In parallel to that, everybody here seems to lie like a rug, so there’s got to be investigations related to who else is lying and whether you want to indict him. I was one of the many who thought this was shut down.
But when I look at the extent of investigation, which is bigger than I thought — the number of people involved, the number of them who are lying — and the amount of documentation of financial records, et cetera, this one could go on for a while.
|JON ALLSOP, CJR|AIWA! NO!|Even by the dramatic standards of the Mueller investigation, it was a bombshell moment when, on Tuesday, The Guardian’s Luke Harding and Dan Collyns reported that Paul Manafort met repeatedly with WikiLeaks founder Julian Assange in Ecuador’s London embassy, including around the time Manafort became chairman of Donald Trump’s presidential campaign in 2016.
With the special counsel’s recent focus around the Trump campaign’s ties to WikiLeaks—looking, specifically, at the latter’s dump of internal Democratic Party emails procured from Russian hackers—The Guardian’s story introduced a huge new lead (and one that other reporters believe was not previously on Mueller’s radar).
Both Manafort and WikiLeaks strongly denied that the meetings took place. Manafort calledThe Guardian’s story “deliberately libelous” and said he was weighing his legal options. WikiLeaks, meanwhile, tweeted that it was willing to bet The Guardian a million dollars and “its editors head” that the paper was wrong, then started to crowdfund a lawsuit (as of this morning, it posted$33,000 in donations). No other news outlet has yet been able to confirm The Guardian’s reporting.
It’s not unusual for aggrieved subjects to push back—and while the denials had a noteworthy vehemence, that sentiment was arguably proportionate to the severity of The Guardian’s charges. Credible observers with no skin in the game—for example, the national security blogger Marcy Wheeler—however, also expressed skepticism. In a statement yesterday, The Guardian sought to shore up its story, stressing that it relied on a number of sources and that neither Manafort nor Assange had issued denials prior to publication. The statement could have been stronger, however: “Noticeably missing [was] a line stating that The Guardian is confident in the accuracy of its story,” CNN’s Oliver Darcy noted on Twitter.
The controversy took another weird turn yesterday as Politico published an article by “Alex Finley,” who was identified, at the bottom of the post, as a former CIA officer writing under a pseudonym. “Finley” suggests, without citing any real evidence, that malicious actors—Russia, perhaps—may have fabricated the Manafort–Assange story, then planted it to discredit The Guardian in general and Harding, who has written widely on potential Russian collusion in the 2016 election, in particular.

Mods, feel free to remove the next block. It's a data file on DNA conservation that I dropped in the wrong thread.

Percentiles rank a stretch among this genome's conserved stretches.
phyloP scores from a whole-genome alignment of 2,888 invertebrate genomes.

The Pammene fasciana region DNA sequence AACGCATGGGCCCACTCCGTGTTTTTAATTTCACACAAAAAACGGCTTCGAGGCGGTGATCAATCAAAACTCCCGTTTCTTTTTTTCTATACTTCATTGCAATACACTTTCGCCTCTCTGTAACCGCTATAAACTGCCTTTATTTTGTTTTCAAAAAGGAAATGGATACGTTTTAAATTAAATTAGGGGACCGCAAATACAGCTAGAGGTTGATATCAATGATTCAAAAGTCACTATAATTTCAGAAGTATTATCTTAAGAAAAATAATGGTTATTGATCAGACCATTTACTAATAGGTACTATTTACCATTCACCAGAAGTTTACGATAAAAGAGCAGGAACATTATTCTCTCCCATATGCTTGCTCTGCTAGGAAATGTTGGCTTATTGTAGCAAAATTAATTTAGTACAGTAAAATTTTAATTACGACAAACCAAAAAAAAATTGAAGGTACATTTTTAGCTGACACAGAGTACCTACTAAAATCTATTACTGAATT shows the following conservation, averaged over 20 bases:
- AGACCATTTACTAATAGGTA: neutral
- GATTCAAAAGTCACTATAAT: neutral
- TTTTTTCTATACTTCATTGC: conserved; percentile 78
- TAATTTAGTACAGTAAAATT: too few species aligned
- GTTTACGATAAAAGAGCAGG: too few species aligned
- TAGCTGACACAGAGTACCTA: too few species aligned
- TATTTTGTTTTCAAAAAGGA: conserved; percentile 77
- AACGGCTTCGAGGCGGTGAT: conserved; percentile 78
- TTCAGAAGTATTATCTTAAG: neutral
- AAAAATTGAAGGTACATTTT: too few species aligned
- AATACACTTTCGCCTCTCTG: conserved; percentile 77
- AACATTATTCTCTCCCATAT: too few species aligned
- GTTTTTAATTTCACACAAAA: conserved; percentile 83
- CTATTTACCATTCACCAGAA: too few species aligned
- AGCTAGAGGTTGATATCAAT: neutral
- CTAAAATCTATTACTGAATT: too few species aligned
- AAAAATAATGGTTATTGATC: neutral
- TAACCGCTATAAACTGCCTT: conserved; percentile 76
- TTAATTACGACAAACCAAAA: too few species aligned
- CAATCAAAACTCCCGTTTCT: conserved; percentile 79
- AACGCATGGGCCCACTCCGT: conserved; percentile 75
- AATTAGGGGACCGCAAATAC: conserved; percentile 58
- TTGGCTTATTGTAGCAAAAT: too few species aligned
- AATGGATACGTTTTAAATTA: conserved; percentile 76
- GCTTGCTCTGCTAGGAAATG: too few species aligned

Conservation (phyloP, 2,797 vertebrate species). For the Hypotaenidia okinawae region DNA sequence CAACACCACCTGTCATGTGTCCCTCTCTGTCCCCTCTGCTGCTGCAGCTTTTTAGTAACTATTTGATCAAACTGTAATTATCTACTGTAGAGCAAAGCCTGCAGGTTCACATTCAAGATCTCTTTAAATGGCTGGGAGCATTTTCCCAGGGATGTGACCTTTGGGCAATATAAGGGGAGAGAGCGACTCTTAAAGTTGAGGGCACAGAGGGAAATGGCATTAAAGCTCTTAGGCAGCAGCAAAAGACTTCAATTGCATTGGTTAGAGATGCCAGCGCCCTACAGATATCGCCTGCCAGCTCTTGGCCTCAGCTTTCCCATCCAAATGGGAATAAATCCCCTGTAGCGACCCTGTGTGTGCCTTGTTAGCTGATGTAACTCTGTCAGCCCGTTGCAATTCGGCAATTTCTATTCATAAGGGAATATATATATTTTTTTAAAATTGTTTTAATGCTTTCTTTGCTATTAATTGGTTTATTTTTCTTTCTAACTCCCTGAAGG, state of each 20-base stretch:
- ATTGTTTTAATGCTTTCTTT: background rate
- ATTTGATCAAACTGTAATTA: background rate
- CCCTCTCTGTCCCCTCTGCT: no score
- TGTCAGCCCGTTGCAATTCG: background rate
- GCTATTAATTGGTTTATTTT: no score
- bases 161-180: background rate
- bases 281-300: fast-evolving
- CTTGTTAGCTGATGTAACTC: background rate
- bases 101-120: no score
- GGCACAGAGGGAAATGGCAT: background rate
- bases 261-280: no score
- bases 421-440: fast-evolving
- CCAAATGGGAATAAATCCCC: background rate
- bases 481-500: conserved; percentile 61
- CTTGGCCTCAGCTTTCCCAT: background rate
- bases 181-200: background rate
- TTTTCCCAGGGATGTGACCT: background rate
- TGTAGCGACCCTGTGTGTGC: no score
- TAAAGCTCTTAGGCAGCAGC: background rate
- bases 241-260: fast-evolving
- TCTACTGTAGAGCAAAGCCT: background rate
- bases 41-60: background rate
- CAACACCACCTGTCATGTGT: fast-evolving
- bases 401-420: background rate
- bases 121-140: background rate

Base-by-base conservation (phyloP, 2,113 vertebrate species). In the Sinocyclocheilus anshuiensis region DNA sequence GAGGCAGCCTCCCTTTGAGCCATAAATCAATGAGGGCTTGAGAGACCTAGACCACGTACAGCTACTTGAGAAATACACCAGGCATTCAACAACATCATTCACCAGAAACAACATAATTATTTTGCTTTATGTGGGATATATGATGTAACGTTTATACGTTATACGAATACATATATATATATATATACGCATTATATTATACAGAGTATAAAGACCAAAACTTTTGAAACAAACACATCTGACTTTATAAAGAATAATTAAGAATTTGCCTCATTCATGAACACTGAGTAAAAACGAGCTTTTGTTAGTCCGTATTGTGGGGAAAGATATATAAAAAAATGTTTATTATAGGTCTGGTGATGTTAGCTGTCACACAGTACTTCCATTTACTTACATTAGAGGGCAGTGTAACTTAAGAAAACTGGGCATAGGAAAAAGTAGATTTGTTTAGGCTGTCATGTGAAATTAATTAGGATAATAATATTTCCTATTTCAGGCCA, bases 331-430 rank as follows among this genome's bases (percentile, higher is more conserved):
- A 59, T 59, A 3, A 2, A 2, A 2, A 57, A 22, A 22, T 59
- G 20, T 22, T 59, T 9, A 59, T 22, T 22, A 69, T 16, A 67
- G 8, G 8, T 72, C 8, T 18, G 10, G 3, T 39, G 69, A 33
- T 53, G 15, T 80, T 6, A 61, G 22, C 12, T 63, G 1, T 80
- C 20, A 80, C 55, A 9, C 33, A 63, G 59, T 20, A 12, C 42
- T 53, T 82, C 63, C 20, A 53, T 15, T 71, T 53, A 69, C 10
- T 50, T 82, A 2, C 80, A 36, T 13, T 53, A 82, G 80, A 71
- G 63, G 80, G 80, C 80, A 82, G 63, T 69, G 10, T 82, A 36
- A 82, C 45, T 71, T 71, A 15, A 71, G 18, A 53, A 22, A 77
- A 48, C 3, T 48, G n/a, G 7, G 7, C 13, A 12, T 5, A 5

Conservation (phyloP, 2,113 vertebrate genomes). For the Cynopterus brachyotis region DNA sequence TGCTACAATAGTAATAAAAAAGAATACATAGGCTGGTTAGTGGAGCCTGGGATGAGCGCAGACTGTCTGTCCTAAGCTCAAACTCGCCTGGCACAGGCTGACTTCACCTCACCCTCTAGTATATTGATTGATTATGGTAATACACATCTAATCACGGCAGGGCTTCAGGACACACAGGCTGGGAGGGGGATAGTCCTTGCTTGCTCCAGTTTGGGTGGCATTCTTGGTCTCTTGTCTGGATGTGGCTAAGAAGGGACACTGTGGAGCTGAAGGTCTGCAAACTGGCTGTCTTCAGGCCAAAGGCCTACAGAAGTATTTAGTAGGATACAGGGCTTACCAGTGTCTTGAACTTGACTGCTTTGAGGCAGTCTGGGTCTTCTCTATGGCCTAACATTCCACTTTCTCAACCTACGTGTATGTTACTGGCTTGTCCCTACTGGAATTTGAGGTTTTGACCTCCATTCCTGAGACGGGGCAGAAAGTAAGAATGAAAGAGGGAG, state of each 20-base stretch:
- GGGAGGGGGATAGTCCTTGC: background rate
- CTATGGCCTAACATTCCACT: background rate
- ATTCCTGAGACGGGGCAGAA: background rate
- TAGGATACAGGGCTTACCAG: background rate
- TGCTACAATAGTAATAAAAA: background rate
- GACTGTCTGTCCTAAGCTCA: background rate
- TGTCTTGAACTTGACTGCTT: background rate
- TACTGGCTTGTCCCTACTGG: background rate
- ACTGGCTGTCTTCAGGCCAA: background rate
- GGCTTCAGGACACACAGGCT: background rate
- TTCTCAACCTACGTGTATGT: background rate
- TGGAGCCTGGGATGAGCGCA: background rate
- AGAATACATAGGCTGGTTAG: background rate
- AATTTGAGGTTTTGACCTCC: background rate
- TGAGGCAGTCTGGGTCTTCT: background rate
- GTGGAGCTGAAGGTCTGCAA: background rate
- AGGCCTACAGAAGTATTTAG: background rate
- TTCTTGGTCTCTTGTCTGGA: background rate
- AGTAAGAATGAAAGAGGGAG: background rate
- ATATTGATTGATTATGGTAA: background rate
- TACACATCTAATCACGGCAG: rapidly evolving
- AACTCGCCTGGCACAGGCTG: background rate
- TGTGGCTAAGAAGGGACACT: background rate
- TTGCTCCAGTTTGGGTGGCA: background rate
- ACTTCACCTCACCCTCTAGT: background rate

“Finley’s” article should be taken with a mountain of salt (if taken at all). Nonetheless, in a roundabout way it gets to the heart of a knotty problem for reporters. The Mueller beat has always been characterized by uncertainty: even excellent reporting has relied on a very incomplete picture. And what we do know sits within a vipers’ nest of double-crossing and deception. Just before The Guardian story broke this week, Mueller’s team alleged that Manafort lied to them after striking a deal to help them; then it emerged that Manafort’s lawyer had repeatedly contacted Trump’s legal team during that period of cooperation. Manafort is angling for a presidential pardon, some speculated. Yesterday, in an interview with the New York Post, Trump refused to rule that out.
Only time will tell if The Guardian successfully navigated this thicket of lies. For the time being, its story should at least be taken seriously, despite legitimate doubt. Just because other outlets can’t verify it does not make it untrue, as New York Times reporter Michael S. Schmidt noted eloquently on his paper’s podcast, The Daily, yesterday. “We’re at a stage in the Mueller–Trump story where we’re sort of looking to see whether there is another shoe to drop,” Schmidt says. “Whether there is another big story here that moves the narrative forward, or if we simply know as much as we’re going to know.”
Below, more on Mueller’s deepening probe:
“The biggest get this year”? On Tuesday, Vanity Fair’s Joe Pompeo had a useful write-through of The Guardian’s scoop and the mixed reaction it provoked.
Receipts, part I: The Intercept’s Glenn Greenwald emerged as a leading skeptic of the story, writing on Tuesday that evidence of the alleged Manafort–Assange meetings should be easy to come by—if they actually happened. “London itself is one of the world’s most surveilled, if not the most surveilled, cities,” Greenwald writes. “And the Ecuadorian Embassy in that city—for obvious reasons—is one of the most scrutinized, surveilled, monitored and filmed locations on the planet.” Yesterday, meanwhile, Greenwald ripped Politico’s piece on Twitter, calling it a “fraud.”
Receipts, part II: CNN’s Dana Bash, Kara Scannell, and Evan Perez scooped yesterday that Trump told Mueller, in written responses, that he did not have prior knowledge of WikiLeaks’s email dump, nor of the 2016 Trump Tower meeting involving his son, Donald Trump Jr.; campaign officials; and a Russian lawyer promising dirt on Hillary Clinton.
A complicated case: Earlier this month, prosecutors in the US accidentally revealed that they had prepared to indict Assange. Although details remained hazy, press freedom advocates expressed concern. For CJR, Mathew Ingram explored the threat an indictment might pose to journalism.